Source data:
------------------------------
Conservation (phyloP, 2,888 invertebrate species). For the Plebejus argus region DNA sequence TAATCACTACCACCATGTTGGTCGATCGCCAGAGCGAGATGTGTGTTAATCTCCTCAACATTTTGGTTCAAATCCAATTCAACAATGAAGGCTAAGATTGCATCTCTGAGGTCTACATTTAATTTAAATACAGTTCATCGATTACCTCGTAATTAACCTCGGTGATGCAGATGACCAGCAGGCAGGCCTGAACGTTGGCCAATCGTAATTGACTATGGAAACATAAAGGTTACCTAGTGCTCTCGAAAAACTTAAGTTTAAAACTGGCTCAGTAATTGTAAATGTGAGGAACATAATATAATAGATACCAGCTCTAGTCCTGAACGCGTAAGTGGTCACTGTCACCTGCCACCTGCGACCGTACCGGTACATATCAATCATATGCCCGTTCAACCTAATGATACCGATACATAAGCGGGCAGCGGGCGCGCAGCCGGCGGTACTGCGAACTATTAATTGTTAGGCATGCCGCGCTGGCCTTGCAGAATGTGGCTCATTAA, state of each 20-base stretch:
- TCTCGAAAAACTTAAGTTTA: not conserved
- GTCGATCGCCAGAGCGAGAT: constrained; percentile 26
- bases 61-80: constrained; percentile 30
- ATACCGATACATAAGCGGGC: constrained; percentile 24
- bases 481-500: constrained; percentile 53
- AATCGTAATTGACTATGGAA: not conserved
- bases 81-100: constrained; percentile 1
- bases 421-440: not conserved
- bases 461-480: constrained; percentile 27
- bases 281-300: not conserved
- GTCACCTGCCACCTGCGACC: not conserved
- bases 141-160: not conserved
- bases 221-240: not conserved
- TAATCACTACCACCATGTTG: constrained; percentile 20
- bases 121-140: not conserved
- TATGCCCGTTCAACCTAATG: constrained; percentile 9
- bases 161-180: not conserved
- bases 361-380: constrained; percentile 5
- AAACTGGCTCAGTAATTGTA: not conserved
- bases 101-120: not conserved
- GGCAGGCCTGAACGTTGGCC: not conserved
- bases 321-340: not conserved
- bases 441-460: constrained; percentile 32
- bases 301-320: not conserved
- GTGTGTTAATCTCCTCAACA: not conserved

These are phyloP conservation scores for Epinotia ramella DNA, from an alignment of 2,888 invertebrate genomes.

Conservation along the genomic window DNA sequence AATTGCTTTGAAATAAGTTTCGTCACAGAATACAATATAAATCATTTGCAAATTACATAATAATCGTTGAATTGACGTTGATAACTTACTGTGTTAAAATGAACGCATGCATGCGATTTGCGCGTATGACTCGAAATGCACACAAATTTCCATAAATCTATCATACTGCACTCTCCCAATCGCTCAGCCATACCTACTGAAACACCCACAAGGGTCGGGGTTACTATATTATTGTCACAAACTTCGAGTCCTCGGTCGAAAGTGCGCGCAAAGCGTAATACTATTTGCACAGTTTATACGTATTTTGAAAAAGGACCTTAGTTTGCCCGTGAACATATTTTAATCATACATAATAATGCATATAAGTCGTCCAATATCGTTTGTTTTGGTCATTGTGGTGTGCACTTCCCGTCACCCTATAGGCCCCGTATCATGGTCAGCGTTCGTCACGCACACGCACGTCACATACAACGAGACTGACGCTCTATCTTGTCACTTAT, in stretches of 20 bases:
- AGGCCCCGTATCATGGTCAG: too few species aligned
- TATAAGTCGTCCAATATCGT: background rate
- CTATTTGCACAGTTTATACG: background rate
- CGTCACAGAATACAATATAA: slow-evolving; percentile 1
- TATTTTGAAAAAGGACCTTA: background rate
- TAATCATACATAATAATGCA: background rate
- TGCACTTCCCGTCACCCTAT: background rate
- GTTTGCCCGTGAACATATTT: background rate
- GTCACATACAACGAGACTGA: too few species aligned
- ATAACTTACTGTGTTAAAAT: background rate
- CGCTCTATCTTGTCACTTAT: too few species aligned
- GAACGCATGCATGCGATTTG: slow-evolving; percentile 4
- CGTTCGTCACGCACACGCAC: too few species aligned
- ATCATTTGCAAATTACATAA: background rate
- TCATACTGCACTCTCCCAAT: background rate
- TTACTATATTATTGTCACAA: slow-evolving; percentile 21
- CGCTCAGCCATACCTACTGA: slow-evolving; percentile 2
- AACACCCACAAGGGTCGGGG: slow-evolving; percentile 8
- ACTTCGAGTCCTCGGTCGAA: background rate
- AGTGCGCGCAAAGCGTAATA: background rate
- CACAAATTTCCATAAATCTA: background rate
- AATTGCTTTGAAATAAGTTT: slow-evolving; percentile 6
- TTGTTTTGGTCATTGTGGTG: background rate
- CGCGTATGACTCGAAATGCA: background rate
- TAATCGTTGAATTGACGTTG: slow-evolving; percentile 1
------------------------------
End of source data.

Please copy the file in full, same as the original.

Conservation (phyloP, 2,888 invertebrate species). For the Plebejus argus region DNA sequence TAATCACTACCACCATGTTGGTCGATCGCCAGAGCGAGATGTGTGTTAATCTCCTCAACATTTTGGTTCAAATCCAATTCAACAATGAAGGCTAAGATTGCATCTCTGAGGTCTACATTTAATTTAAATACAGTTCATCGATTACCTCGTAATTAACCTCGGTGATGCAGATGACCAGCAGGCAGGCCTGAACGTTGGCCAATCGTAATTGACTATGGAAACATAAAGGTTACCTAGTGCTCTCGAAAAACTTAAGTTTAAAACTGGCTCAGTAATTGTAAATGTGAGGAACATAATATAATAGATACCAGCTCTAGTCCTGAACGCGTAAGTGGTCACTGTCACCTGCCACCTGCGACCGTACCGGTACATATCAATCATATGCCCGTTCAACCTAATGATACCGATACATAAGCGGGCAGCGGGCGCGCAGCCGGCGGTACTGCGAACTATTAATTGTTAGGCATGCCGCGCTGGCCTTGCAGAATGTGGCTCATTAA, state of each 20-base stretch:
- TCTCGAAAAACTTAAGTTTA: not conserved
- GTCGATCGCCAGAGCGAGAT: constrained; percentile 26
- bases 61-80: constrained; percentile 30
- ATACCGATACATAAGCGGGC: constrained; percentile 24
- bases 481-500: constrained; percentile 53
- AATCGTAATTGACTATGGAA: not conserved
- bases 81-100: constrained; percentile 1
- bases 421-440: not conserved
- bases 461-480: constrained; percentile 27
- bases 281-300: not conserved
- GTCACCTGCCACCTGCGACC: not conserved
- bases 141-160: not conserved
- bases 221-240: not conserved
- TAATCACTACCACCATGTTG: constrained; percentile 20
- bases 121-140: not conserved
- TATGCCCGTTCAACCTAATG: constrained; percentile 9
- bases 161-180: not conserved
- bases 361-380: constrained; percentile 5
- AAACTGGCTCAGTAATTGTA: not conserved
- bases 101-120: not conserved
- GGCAGGCCTGAACGTTGGCC: not conserved
- bases 321-340: not conserved
- bases 441-460: constrained; percentile 32
- bases 301-320: not conserved
- GTGTGTTAATCTCCTCAACA: not conserved

These are phyloP conservation scores for Epinotia ramella DNA, from an alignment of 2,888 invertebrate genomes.

Conservation along the genomic window DNA sequence AATTGCTTTGAAATAAGTTTCGTCACAGAATACAATATAAATCATTTGCAAATTACATAATAATCGTTGAATTGACGTTGATAACTTACTGTGTTAAAATGAACGCATGCATGCGATTTGCGCGTATGACTCGAAATGCACACAAATTTCCATAAATCTATCATACTGCACTCTCCCAATCGCTCAGCCATACCTACTGAAACACCCACAAGGGTCGGGGTTACTATATTATTGTCACAAACTTCGAGTCCTCGGTCGAAAGTGCGCGCAAAGCGTAATACTATTTGCACAGTTTATACGTATTTTGAAAAAGGACCTTAGTTTGCCCGTGAACATATTTTAATCATACATAATAATGCATATAAGTCGTCCAATATCGTTTGTTTTGGTCATTGTGGTGTGCACTTCCCGTCACCCTATAGGCCCCGTATCATGGTCAGCGTTCGTCACGCACACGCACGTCACATACAACGAGACTGACGCTCTATCTTGTCACTTAT, in stretches of 20 bases:
- AGGCCCCGTATCATGGTCAG: too few species aligned
- TATAAGTCGTCCAATATCGT: background rate
- CTATTTGCACAGTTTATACG: background rate
- CGTCACAGAATACAATATAA: slow-evolving; percentile 1
- TATTTTGAAAAAGGACCTTA: background rate
- TAATCATACATAATAATGCA: background rate
- TGCACTTCCCGTCACCCTAT: background rate
- GTTTGCCCGTGAACATATTT: background rate
- GTCACATACAACGAGACTGA: too few species aligned
- ATAACTTACTGTGTTAAAAT: background rate
- CGCTCTATCTTGTCACTTAT: too few species aligned
- GAACGCATGCATGCGATTTG: slow-evolving; percentile 4
- CGTTCGTCACGCACACGCAC: too few species aligned
- ATCATTTGCAAATTACATAA: background rate
- TCATACTGCACTCTCCCAAT: background rate
- TTACTATATTATTGTCACAA: slow-evolving; percentile 21
- CGCTCAGCCATACCTACTGA: slow-evolving; percentile 2
- AACACCCACAAGGGTCGGGG: slow-evolving; percentile 8
- ACTTCGAGTCCTCGGTCGAA: background rate
- AGTGCGCGCAAAGCGTAATA: background rate
- CACAAATTTCCATAAATCTA: background rate
- AATTGCTTTGAAATAAGTTT: slow-evolving; percentile 6
- TTGTTTTGGTCATTGTGGTG: background rate
- CGCGTATGACTCGAAATGCA: background rate
- TAATCGTTGAATTGACGTTG: slow-evolving; percentile 1